When it comes to core training, I like to keep things fairly simple and straightforward with my athletes. Sometimes, coaches and athletes get so preoccupied with doing complicated and challenging movements simply to push what the body can do that they lose perspective on the actual training goals. ⠀ ⠀ The purpose of core training is to increase the rigidity of the “core” in order to more efficiently transfer power between the upper and lower body. The key focus areas are stabilization and transfer of force. When I assess athletes, I look for inefficiencies such as areas of mechanical breakdown and subsequent energy wasting; those are the areas I begin to target in their training programs. ⠀ ⠀ For endurance and tactical athletes, I’m looking to increase core stabilization both statically and dynamically. The goal is to train the body to perform optimally through the efficient transfer of force through the kinetic chain.
Sports and tactical professions are not performed statically; they are highly dynamic, explosive, and often unpredictable. With tactical professions specifically, the goal is not to be ergonomically correct. While proper body mechanics are essential and important (I'm definitely NOT minimizing their importance), the reality is that they are not often possible. Tactical athletes are going to find themselves in less than ideal loading positions, utilizing heavy equipment or handling heavy patients, in unpredictable environments, and often, on unstable terrain. So, the focus shifts to building high levels of resilience within the body. You cannot change the nature of the job or sport, but you CAN develop resilience to ensure the body is prepared to tolerate and perform in less than ideal conditions and avoid mechanical breakdowns which can lead to injury. Hence, the importance of training stabilization and optimal generation, transfer, and absorption of force.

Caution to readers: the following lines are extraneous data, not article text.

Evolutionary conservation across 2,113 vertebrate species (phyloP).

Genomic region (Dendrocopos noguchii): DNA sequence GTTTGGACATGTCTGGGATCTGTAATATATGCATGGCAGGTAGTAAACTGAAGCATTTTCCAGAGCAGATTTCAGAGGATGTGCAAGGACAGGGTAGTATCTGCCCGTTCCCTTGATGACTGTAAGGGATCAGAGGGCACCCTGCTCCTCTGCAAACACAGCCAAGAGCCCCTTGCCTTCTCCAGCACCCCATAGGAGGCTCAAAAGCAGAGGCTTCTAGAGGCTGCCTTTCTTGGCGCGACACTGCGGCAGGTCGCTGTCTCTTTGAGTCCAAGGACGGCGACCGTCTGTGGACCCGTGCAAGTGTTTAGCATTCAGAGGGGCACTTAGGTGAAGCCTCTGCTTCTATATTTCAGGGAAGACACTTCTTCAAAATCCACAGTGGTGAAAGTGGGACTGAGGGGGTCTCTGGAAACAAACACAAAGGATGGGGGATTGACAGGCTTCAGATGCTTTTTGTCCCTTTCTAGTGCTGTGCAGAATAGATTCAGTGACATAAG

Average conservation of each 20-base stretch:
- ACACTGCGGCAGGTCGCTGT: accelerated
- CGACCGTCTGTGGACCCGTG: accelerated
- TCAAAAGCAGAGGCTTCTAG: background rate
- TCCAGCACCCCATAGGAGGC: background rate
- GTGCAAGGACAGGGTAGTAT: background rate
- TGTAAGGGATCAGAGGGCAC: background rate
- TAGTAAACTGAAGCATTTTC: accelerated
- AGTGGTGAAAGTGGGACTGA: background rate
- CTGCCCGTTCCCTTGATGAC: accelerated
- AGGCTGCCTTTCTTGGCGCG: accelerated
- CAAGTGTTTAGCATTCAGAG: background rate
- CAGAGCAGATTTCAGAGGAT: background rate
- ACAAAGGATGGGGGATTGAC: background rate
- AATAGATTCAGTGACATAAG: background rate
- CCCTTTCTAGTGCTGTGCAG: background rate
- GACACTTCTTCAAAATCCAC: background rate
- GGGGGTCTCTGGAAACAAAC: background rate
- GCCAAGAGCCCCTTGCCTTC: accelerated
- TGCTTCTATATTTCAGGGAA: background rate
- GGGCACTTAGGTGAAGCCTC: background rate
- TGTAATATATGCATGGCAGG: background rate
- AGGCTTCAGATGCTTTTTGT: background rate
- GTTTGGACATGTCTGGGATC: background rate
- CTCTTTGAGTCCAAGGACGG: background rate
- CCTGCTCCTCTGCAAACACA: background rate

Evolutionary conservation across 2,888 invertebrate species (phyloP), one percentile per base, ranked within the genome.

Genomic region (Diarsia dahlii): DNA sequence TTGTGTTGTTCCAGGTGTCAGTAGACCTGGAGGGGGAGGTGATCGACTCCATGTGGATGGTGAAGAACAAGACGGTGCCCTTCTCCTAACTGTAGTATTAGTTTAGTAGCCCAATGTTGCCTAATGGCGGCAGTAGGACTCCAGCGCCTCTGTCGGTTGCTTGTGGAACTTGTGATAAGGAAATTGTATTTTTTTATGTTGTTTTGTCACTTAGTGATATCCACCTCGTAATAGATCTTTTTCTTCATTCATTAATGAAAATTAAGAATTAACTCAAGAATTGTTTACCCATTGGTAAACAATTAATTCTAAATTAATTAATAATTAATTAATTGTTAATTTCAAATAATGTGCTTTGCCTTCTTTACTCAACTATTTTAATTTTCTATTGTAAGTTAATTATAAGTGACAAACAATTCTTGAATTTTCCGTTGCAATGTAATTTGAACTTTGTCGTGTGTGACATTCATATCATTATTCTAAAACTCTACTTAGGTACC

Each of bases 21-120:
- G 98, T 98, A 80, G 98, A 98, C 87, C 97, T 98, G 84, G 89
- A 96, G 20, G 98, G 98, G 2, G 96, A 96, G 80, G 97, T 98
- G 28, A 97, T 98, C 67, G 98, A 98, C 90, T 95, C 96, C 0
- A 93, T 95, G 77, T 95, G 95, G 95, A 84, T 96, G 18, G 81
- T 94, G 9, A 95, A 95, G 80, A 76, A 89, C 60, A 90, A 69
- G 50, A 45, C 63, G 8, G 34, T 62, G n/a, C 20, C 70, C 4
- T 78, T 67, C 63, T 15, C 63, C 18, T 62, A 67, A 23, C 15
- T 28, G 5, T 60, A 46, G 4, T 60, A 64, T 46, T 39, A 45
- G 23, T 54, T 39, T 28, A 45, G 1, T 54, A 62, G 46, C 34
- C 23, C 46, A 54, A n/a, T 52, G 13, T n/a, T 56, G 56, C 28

My training programs emphasize a lot of anti-rotational stability training with various movement progressions. I change the base of support for the body, apply force in multiple directions, and require the body to move in all three planes. For my athlete population, I prefer positions where the hips can remain relatively extended as endurance athletes (runners and cyclists, especially) already spend an excessive amount of time and miles in hip flexion. Remember: Never train your athletes further into dysfunction!⠀ ⠀ Key Tips for the Hollow Body Hold:⠀ -Maintain contact between the lower back and the floor, posterior pelvic tilt is essential. ⠀ -Maintain flexion through the torso, you should feel the contraction of your abdominal muscles and glutes. ⠀ -Do not compromise technique for a few more seconds! ⠀